Our team has been in Kolkata for about a week now. We’ve halfway figured out the public transportation, bought proper local clothes, and tried our first meal of street food. (Haven’t thrown up yet, cross your fingers). We are still very much new in this city of five million people, but at the very least we’ve set our feet on the ground.
We’ve had the opportunity to visit a few of the Anudip and iMerit centers since our arrival and though I can only speak for myself, they are inspiring, thrilling, and surprisingly grounded. This past Monday, Lauren, Melissa, and I traveled to two different Anudip centers, Icon and Sonarpur, with Radha Basu, Anudip’s CEO. At each center, the students stood up, introduced themselves and exhibited their English language skills as they described their hobbies, families, education, and most importantly aspirations. Many wanted to find a job in the tech industry, but others wanted to work in tourism, and a slim few voiced their hope of starting a new business. The young women and men laughed along with Radha’s poor Bengali (it seemed perfect to me), and were emboldened by her antics to use their raw English to talk more.
One young man stood up and discussed his education. He had finished his high school equivalent, but had been unemployed for three years. With the completion of his Anudip training through their unique M.A.S.T. (Market Aligned Skills Training) system he hoped to finally find employment to support his family. Having analyzed Anudip and iMerit thoroughly through our preparatory class at Santa Clara University, it was refreshing and uplifting to see the social enterprise’s at work before my eyes.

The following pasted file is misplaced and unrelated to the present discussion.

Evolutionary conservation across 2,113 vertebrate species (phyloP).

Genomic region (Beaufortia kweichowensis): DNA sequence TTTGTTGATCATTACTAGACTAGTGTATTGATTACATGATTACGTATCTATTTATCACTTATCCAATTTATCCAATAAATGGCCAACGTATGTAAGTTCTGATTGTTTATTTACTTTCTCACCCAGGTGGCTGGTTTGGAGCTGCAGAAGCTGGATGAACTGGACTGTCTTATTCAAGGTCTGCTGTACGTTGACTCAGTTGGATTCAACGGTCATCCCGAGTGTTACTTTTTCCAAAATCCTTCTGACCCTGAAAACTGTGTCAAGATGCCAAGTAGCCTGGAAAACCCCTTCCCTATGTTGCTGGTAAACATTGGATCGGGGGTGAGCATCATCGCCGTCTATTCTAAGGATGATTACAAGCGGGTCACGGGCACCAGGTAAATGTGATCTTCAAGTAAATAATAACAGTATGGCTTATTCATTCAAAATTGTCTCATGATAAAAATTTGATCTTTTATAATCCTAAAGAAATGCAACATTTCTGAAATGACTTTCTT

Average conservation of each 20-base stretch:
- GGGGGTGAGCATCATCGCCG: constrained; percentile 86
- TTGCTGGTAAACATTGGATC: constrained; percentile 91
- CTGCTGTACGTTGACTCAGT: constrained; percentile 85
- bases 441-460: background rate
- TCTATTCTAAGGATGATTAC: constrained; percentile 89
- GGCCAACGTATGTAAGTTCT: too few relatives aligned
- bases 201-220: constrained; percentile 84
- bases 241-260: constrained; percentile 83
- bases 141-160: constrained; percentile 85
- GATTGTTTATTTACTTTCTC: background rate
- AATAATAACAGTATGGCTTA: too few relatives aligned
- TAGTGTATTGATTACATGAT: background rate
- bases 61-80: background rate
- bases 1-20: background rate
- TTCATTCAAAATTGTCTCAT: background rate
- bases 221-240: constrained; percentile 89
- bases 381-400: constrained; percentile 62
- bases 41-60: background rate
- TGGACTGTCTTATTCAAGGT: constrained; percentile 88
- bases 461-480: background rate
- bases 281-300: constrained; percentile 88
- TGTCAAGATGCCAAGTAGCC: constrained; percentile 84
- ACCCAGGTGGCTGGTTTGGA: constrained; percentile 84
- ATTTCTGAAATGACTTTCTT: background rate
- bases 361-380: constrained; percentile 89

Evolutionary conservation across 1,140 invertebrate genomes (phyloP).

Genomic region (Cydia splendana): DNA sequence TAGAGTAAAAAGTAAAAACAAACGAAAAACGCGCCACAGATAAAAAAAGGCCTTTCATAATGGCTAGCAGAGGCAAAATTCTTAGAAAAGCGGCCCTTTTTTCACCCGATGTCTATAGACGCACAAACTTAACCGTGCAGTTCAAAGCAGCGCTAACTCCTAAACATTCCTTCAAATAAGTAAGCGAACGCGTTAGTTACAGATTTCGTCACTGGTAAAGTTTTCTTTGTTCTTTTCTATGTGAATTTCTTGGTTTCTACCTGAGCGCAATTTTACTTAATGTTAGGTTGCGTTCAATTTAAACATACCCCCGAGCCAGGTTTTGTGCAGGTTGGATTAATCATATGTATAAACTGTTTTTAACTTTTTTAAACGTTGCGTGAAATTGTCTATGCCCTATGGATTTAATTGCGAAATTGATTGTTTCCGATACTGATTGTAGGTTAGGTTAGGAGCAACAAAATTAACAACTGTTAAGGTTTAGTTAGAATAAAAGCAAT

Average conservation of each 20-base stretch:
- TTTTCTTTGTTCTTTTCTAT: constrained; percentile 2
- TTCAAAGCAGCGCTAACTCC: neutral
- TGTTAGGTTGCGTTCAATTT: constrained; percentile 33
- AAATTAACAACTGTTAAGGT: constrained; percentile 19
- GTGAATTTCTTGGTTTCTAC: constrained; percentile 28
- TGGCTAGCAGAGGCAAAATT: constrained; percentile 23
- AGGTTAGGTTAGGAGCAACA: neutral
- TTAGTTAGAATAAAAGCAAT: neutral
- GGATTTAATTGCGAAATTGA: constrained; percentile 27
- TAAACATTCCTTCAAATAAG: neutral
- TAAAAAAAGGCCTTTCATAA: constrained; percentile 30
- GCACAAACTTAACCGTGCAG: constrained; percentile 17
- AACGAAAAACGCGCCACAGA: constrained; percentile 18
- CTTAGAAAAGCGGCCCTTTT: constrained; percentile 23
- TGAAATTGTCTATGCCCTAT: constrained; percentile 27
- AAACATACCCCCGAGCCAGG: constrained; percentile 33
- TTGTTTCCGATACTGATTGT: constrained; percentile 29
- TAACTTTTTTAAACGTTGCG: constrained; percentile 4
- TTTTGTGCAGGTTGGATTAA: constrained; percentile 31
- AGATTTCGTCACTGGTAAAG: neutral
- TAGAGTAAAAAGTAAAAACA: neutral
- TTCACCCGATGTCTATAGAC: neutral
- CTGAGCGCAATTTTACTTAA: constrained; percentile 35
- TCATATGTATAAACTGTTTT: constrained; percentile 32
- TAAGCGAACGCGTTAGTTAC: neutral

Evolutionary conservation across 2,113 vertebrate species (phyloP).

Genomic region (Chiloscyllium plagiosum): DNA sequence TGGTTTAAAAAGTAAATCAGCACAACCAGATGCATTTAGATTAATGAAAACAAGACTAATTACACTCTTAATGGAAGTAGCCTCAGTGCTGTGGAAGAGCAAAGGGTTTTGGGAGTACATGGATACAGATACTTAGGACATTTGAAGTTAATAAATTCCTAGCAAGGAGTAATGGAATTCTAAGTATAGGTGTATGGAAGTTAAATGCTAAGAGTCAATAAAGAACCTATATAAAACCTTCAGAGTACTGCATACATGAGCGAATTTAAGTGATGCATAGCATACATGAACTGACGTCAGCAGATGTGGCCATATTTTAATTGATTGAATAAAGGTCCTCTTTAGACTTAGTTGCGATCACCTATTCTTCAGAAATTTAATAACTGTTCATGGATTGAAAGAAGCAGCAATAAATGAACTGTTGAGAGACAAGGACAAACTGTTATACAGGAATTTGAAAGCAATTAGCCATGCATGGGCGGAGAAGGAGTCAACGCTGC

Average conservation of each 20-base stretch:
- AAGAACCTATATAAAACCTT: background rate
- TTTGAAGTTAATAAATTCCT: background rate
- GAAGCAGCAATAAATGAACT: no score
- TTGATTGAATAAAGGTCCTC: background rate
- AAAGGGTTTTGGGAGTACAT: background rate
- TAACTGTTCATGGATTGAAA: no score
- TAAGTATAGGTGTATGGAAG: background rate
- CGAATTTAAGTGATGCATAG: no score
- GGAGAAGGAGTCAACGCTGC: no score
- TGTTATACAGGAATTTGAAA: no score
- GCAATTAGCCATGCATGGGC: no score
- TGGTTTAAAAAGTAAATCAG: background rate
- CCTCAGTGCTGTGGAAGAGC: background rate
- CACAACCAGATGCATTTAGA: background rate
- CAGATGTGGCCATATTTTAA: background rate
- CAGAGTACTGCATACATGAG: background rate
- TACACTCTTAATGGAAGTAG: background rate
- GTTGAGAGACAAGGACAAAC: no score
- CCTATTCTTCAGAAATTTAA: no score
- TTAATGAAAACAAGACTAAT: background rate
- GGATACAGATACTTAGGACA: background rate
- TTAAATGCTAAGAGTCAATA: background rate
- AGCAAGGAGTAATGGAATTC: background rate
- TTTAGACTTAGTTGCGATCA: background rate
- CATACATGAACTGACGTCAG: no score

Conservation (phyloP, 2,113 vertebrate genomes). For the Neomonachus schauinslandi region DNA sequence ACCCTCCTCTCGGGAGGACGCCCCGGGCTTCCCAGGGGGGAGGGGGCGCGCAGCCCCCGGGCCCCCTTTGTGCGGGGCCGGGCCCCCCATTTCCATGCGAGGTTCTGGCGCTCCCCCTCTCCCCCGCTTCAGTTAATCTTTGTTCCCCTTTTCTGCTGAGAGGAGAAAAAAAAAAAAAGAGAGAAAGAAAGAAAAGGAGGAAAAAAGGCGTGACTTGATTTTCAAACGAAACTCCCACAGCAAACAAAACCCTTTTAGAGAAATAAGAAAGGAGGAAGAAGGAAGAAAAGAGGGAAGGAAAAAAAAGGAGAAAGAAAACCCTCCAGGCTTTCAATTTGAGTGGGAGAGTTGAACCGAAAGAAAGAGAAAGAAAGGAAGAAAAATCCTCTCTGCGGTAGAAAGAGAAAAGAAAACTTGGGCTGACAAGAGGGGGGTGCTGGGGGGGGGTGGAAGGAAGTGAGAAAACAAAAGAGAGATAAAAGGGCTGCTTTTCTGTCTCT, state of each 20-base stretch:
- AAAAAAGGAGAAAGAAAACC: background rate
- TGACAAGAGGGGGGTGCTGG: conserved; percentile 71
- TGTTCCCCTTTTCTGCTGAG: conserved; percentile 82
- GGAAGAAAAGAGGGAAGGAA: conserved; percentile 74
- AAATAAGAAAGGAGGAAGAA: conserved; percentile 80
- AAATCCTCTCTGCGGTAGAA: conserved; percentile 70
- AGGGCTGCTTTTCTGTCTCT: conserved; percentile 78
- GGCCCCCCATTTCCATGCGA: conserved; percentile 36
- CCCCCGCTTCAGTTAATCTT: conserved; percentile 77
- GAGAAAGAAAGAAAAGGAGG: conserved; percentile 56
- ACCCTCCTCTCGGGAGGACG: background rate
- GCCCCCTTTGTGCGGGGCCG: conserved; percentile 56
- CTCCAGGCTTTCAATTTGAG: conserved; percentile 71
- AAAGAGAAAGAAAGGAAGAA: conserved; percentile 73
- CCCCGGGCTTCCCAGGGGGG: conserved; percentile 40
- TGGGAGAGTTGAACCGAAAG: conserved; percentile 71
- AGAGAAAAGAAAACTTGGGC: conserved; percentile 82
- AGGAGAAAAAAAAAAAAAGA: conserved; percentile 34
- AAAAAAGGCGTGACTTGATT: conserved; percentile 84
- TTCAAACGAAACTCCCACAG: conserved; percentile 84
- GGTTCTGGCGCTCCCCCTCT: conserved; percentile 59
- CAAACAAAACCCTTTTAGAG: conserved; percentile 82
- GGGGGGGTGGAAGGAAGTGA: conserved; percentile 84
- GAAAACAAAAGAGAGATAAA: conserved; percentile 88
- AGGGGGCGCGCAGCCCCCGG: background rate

After our session at Sonarpur, Radha went into the next room with the administration of the center and began sternly, but not meanly, informing them of the potential problems she saw in the center,its curriculum and what needed to be done to make sure this ‘batch’ maintained the level of quality education that Anudip provides. Most notably, the students needed to fully understand what Anudip is and what they were investing their time and money in. The mixture of hope and hard line questions was indicative of the success of Anudip/iMerit and I think the nature of a true social enterprise.
The students of the Sonarpur center started their session with a loud and fervent cheer as enthusiastic as if they had just won the Cricket World Cup: “WE CAN, WE ARE THE BEST”. As my team and I struggle to understand the norms and culture that define Kolkata, I think back on their chant and know that I can as well.